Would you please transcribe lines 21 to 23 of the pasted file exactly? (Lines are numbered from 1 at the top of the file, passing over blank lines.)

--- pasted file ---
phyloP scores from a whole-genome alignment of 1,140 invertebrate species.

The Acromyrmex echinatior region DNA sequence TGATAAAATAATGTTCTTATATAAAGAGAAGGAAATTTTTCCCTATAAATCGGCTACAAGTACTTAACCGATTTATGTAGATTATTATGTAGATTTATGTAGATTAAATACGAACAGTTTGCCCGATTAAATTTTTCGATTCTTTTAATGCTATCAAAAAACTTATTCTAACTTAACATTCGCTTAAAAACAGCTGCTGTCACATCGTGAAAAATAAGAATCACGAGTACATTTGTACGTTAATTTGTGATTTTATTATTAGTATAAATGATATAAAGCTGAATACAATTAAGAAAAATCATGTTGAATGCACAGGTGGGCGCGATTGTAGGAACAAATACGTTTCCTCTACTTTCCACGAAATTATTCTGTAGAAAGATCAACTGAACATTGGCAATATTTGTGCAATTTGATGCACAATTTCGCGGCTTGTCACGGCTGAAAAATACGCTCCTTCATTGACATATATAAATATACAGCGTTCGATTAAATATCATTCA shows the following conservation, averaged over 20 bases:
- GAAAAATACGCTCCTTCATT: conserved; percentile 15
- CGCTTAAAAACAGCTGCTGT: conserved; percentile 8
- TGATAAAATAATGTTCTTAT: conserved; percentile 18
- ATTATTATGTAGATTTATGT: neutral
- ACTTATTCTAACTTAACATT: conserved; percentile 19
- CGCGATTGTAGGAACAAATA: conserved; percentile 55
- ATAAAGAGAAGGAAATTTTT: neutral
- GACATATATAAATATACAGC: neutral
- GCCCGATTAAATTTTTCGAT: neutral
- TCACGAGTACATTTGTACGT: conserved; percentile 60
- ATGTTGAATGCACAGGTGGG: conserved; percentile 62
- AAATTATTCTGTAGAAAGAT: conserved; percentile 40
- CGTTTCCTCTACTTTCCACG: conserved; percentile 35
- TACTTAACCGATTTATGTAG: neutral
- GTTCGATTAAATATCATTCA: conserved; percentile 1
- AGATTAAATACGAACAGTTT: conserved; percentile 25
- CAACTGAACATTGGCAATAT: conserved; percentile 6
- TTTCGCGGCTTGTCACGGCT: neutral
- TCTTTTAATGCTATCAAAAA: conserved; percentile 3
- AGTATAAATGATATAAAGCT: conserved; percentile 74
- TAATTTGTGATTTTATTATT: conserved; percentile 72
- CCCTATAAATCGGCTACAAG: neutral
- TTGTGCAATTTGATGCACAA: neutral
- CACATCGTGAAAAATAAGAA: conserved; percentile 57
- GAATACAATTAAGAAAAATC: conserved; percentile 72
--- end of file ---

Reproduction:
- TCTTTTAATGCTATCAAAAA: conserved; percentile 3
- AGTATAAATGATATAAAGCT: conserved; percentile 74
- TAATTTGTGATTTTATTATT: conserved; percentile 72